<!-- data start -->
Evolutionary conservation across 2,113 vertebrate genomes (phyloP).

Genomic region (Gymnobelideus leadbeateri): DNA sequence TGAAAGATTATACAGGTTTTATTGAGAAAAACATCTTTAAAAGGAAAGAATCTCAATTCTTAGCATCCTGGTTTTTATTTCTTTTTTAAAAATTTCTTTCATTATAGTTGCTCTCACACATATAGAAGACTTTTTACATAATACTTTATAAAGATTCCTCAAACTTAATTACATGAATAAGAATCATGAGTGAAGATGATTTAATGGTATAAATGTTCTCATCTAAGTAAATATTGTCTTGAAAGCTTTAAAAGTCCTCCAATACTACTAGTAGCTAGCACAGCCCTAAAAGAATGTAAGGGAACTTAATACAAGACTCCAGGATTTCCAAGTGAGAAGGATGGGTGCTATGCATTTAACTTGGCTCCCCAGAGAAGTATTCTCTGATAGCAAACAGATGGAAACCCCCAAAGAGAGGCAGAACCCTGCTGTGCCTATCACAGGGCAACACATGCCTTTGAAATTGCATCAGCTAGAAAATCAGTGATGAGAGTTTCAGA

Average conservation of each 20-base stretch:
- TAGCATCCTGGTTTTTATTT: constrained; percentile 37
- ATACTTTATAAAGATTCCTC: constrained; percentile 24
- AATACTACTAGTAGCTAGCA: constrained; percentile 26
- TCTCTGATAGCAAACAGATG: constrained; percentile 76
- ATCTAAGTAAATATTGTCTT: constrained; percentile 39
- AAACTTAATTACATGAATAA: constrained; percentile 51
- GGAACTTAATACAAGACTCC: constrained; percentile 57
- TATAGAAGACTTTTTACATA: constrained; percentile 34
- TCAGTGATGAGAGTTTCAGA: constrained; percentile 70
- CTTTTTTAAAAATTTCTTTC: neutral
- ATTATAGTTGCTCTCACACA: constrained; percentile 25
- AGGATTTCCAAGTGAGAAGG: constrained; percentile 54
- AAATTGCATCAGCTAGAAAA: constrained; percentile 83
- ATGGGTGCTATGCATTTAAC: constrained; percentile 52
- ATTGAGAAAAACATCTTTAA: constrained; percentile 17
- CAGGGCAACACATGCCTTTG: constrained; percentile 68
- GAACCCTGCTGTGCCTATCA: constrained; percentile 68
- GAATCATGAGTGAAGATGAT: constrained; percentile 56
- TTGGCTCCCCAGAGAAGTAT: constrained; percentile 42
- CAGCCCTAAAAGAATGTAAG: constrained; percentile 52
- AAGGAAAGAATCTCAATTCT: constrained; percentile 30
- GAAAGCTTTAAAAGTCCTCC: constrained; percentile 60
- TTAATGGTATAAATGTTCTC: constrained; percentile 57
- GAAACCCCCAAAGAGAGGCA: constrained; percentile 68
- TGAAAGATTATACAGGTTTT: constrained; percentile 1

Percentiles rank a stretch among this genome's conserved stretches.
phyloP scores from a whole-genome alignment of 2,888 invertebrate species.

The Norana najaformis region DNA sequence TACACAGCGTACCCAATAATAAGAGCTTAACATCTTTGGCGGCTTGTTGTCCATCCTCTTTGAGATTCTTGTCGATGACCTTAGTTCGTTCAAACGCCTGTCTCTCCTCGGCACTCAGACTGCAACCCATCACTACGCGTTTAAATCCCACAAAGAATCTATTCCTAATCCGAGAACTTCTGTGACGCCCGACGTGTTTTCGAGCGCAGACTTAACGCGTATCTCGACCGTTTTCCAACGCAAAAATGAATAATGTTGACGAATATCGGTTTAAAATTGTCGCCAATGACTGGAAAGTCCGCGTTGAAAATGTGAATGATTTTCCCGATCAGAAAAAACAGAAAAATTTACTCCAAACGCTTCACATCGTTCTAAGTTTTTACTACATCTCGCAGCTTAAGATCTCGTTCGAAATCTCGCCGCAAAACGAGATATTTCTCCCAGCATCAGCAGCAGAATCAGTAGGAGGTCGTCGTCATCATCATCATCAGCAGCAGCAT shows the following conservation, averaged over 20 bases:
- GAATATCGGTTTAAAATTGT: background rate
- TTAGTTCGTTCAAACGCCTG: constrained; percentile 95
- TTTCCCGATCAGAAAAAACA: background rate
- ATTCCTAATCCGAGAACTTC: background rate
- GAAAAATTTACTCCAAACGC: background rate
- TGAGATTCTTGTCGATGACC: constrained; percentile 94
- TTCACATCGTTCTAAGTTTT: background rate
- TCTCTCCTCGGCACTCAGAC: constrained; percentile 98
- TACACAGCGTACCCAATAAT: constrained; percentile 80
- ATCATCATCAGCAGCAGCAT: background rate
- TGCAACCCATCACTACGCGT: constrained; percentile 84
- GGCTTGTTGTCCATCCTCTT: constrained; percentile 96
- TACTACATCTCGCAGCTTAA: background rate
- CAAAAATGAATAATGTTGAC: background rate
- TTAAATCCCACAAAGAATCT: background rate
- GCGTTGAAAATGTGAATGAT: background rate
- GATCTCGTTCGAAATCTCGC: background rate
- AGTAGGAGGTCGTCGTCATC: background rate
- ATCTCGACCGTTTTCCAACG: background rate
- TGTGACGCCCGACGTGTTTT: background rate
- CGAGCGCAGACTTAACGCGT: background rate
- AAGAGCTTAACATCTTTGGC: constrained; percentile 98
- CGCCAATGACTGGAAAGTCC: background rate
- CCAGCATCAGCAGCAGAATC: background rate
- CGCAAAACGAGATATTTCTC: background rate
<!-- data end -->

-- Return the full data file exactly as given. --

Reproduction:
Evolutionary conservation across 2,113 vertebrate genomes (phyloP).

Genomic region (Gymnobelideus leadbeateri): DNA sequence TGAAAGATTATACAGGTTTTATTGAGAAAAACATCTTTAAAAGGAAAGAATCTCAATTCTTAGCATCCTGGTTTTTATTTCTTTTTTAAAAATTTCTTTCATTATAGTTGCTCTCACACATATAGAAGACTTTTTACATAATACTTTATAAAGATTCCTCAAACTTAATTACATGAATAAGAATCATGAGTGAAGATGATTTAATGGTATAAATGTTCTCATCTAAGTAAATATTGTCTTGAAAGCTTTAAAAGTCCTCCAATACTACTAGTAGCTAGCACAGCCCTAAAAGAATGTAAGGGAACTTAATACAAGACTCCAGGATTTCCAAGTGAGAAGGATGGGTGCTATGCATTTAACTTGGCTCCCCAGAGAAGTATTCTCTGATAGCAAACAGATGGAAACCCCCAAAGAGAGGCAGAACCCTGCTGTGCCTATCACAGGGCAACACATGCCTTTGAAATTGCATCAGCTAGAAAATCAGTGATGAGAGTTTCAGA

Average conservation of each 20-base stretch:
- TAGCATCCTGGTTTTTATTT: constrained; percentile 37
- ATACTTTATAAAGATTCCTC: constrained; percentile 24
- AATACTACTAGTAGCTAGCA: constrained; percentile 26
- TCTCTGATAGCAAACAGATG: constrained; percentile 76
- ATCTAAGTAAATATTGTCTT: constrained; percentile 39
- AAACTTAATTACATGAATAA: constrained; percentile 51
- GGAACTTAATACAAGACTCC: constrained; percentile 57
- TATAGAAGACTTTTTACATA: constrained; percentile 34
- TCAGTGATGAGAGTTTCAGA: constrained; percentile 70
- CTTTTTTAAAAATTTCTTTC: neutral
- ATTATAGTTGCTCTCACACA: constrained; percentile 25
- AGGATTTCCAAGTGAGAAGG: constrained; percentile 54
- AAATTGCATCAGCTAGAAAA: constrained; percentile 83
- ATGGGTGCTATGCATTTAAC: constrained; percentile 52
- ATTGAGAAAAACATCTTTAA: constrained; percentile 17
- CAGGGCAACACATGCCTTTG: constrained; percentile 68
- GAACCCTGCTGTGCCTATCA: constrained; percentile 68
- GAATCATGAGTGAAGATGAT: constrained; percentile 56
- TTGGCTCCCCAGAGAAGTAT: constrained; percentile 42
- CAGCCCTAAAAGAATGTAAG: constrained; percentile 52
- AAGGAAAGAATCTCAATTCT: constrained; percentile 30
- GAAAGCTTTAAAAGTCCTCC: constrained; percentile 60
- TTAATGGTATAAATGTTCTC: constrained; percentile 57
- GAAACCCCCAAAGAGAGGCA: constrained; percentile 68
- TGAAAGATTATACAGGTTTT: constrained; percentile 1

Percentiles rank a stretch among this genome's conserved stretches.
phyloP scores from a whole-genome alignment of 2,888 invertebrate species.

The Norana najaformis region DNA sequence TACACAGCGTACCCAATAATAAGAGCTTAACATCTTTGGCGGCTTGTTGTCCATCCTCTTTGAGATTCTTGTCGATGACCTTAGTTCGTTCAAACGCCTGTCTCTCCTCGGCACTCAGACTGCAACCCATCACTACGCGTTTAAATCCCACAAAGAATCTATTCCTAATCCGAGAACTTCTGTGACGCCCGACGTGTTTTCGAGCGCAGACTTAACGCGTATCTCGACCGTTTTCCAACGCAAAAATGAATAATGTTGACGAATATCGGTTTAAAATTGTCGCCAATGACTGGAAAGTCCGCGTTGAAAATGTGAATGATTTTCCCGATCAGAAAAAACAGAAAAATTTACTCCAAACGCTTCACATCGTTCTAAGTTTTTACTACATCTCGCAGCTTAAGATCTCGTTCGAAATCTCGCCGCAAAACGAGATATTTCTCCCAGCATCAGCAGCAGAATCAGTAGGAGGTCGTCGTCATCATCATCATCAGCAGCAGCAT shows the following conservation, averaged over 20 bases:
- GAATATCGGTTTAAAATTGT: background rate
- TTAGTTCGTTCAAACGCCTG: constrained; percentile 95
- TTTCCCGATCAGAAAAAACA: background rate
- ATTCCTAATCCGAGAACTTC: background rate
- GAAAAATTTACTCCAAACGC: background rate
- TGAGATTCTTGTCGATGACC: constrained; percentile 94
- TTCACATCGTTCTAAGTTTT: background rate
- TCTCTCCTCGGCACTCAGAC: constrained; percentile 98
- TACACAGCGTACCCAATAAT: constrained; percentile 80
- ATCATCATCAGCAGCAGCAT: background rate
- TGCAACCCATCACTACGCGT: constrained; percentile 84
- GGCTTGTTGTCCATCCTCTT: constrained; percentile 96
- TACTACATCTCGCAGCTTAA: background rate
- CAAAAATGAATAATGTTGAC: background rate
- TTAAATCCCACAAAGAATCT: background rate
- GCGTTGAAAATGTGAATGAT: background rate
- GATCTCGTTCGAAATCTCGC: background rate
- AGTAGGAGGTCGTCGTCATC: background rate
- ATCTCGACCGTTTTCCAACG: background rate
- TGTGACGCCCGACGTGTTTT: background rate
- CGAGCGCAGACTTAACGCGT: background rate
- AAGAGCTTAACATCTTTGGC: constrained; percentile 98
- CGCCAATGACTGGAAAGTCC: background rate
- CCAGCATCAGCAGCAGAATC: background rate
- CGCAAAACGAGATATTTCTC: background rate